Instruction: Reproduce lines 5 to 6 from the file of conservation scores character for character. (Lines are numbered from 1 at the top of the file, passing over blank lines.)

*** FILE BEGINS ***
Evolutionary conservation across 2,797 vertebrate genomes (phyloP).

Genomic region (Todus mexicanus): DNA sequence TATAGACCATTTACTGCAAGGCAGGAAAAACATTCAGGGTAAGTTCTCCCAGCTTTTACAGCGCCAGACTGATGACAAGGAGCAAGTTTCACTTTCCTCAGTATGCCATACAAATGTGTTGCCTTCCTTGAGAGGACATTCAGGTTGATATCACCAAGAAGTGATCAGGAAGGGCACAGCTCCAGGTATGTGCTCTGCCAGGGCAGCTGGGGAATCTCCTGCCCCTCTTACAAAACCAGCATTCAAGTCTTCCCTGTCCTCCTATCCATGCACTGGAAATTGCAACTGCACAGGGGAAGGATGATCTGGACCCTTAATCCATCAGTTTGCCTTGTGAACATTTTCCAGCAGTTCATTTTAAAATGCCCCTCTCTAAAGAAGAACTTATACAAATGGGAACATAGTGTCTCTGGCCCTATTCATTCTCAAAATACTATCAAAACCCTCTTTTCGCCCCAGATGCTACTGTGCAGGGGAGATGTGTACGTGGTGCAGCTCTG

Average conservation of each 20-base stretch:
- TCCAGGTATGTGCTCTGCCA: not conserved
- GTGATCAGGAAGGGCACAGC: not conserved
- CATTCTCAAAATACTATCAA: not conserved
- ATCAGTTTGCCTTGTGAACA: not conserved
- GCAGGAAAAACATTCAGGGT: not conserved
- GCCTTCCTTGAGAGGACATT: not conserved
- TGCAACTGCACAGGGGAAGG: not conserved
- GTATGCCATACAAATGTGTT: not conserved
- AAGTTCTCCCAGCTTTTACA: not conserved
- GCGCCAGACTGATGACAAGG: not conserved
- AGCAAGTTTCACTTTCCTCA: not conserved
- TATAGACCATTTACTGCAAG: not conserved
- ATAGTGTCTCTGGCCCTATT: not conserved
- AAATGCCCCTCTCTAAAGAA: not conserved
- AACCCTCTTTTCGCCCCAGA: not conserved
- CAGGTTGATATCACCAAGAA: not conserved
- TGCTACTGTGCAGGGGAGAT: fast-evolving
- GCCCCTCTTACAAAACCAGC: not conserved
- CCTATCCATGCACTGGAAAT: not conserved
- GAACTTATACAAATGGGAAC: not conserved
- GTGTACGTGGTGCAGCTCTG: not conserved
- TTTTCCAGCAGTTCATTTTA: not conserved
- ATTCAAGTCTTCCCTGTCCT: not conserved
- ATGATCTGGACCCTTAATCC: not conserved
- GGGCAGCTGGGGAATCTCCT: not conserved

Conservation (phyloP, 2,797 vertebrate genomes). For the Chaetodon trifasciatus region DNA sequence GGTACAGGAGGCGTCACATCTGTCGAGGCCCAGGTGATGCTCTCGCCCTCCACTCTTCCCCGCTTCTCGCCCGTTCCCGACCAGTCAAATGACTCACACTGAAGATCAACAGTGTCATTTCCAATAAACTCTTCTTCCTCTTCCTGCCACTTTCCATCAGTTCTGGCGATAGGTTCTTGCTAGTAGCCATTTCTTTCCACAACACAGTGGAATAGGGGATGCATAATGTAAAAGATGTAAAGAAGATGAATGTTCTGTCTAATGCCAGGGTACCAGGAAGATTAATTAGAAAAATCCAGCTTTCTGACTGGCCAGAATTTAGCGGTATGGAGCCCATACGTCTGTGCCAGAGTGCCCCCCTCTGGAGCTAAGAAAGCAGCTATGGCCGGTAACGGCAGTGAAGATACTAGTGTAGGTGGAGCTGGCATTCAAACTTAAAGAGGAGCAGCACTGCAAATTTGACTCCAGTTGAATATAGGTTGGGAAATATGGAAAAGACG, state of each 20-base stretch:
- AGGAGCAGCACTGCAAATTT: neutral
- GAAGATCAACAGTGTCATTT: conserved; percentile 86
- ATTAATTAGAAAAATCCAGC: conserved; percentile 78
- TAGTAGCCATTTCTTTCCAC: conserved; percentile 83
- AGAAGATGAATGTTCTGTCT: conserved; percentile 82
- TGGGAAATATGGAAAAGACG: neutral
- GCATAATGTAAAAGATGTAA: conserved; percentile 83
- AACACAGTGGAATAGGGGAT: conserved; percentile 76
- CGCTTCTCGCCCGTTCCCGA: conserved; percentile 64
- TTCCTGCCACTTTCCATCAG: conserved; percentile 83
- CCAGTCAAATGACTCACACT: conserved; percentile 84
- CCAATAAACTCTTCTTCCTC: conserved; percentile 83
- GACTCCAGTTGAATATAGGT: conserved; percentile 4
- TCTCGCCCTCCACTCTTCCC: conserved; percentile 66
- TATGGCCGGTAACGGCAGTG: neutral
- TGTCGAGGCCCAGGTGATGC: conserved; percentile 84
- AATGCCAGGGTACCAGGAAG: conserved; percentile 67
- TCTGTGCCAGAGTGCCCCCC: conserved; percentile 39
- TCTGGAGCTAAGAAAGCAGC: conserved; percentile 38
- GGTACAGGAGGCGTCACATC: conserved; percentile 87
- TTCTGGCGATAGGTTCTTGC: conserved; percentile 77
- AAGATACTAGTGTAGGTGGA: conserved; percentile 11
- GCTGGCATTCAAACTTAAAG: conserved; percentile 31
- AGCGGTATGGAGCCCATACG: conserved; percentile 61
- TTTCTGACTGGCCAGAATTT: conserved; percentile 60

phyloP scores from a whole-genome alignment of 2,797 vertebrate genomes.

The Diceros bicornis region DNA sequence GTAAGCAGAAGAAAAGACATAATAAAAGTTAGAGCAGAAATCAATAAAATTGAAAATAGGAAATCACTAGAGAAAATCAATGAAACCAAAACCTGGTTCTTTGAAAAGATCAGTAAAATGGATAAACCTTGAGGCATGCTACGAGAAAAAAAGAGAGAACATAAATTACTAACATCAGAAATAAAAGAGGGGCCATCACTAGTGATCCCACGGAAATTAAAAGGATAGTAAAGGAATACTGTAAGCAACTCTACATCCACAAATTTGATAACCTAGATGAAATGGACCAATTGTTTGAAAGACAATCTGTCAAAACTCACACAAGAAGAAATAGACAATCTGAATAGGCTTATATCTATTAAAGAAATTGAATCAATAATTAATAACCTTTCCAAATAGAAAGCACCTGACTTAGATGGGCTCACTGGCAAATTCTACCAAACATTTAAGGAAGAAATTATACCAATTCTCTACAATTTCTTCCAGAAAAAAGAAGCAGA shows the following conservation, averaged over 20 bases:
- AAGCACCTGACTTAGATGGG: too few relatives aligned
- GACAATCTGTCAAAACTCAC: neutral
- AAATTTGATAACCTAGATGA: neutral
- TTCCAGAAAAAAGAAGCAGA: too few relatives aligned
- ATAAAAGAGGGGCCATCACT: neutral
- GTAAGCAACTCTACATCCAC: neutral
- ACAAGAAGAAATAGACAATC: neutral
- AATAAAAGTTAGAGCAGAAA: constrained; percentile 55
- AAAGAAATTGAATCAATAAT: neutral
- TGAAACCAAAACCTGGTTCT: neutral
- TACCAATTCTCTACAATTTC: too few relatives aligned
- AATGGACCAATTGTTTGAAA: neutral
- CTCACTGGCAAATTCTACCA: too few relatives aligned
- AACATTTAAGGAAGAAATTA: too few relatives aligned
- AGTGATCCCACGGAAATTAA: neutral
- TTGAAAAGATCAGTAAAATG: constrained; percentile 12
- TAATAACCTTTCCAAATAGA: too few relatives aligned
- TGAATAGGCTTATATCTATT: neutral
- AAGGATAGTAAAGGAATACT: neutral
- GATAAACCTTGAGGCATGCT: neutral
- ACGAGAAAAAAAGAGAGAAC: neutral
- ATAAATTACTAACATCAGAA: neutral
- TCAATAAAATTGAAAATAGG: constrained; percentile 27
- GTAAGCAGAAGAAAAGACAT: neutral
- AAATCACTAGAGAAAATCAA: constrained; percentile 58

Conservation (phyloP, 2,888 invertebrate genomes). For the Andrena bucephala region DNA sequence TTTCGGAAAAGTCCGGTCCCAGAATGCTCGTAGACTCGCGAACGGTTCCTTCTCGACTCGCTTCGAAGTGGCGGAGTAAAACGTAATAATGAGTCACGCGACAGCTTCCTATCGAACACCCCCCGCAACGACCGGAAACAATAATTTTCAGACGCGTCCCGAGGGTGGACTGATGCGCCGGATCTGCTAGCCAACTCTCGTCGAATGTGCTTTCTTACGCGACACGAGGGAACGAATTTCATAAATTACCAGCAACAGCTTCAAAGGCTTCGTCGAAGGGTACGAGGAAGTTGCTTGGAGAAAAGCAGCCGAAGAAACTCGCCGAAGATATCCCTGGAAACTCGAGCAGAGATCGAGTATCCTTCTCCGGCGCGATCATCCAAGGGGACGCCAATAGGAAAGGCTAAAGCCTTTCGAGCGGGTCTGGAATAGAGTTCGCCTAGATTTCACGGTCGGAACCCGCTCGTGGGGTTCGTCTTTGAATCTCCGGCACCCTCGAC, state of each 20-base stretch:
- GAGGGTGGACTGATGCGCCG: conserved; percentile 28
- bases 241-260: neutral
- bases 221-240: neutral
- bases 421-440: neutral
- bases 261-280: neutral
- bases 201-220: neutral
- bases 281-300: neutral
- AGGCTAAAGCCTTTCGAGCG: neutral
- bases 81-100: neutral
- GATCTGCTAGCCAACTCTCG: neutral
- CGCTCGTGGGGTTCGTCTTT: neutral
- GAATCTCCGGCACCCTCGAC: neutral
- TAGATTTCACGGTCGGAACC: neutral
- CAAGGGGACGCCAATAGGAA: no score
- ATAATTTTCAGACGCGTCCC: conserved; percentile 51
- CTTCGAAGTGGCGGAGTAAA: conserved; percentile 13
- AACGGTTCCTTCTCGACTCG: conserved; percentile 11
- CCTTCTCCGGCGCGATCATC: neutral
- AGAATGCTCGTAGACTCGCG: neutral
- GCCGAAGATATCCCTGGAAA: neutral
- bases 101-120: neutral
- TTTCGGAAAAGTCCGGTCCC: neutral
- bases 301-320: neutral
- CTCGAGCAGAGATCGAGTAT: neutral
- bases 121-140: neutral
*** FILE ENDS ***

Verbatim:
- GTGATCAGGAAGGGCACAGC: not conserved
- CATTCTCAAAATACTATCAA: not conserved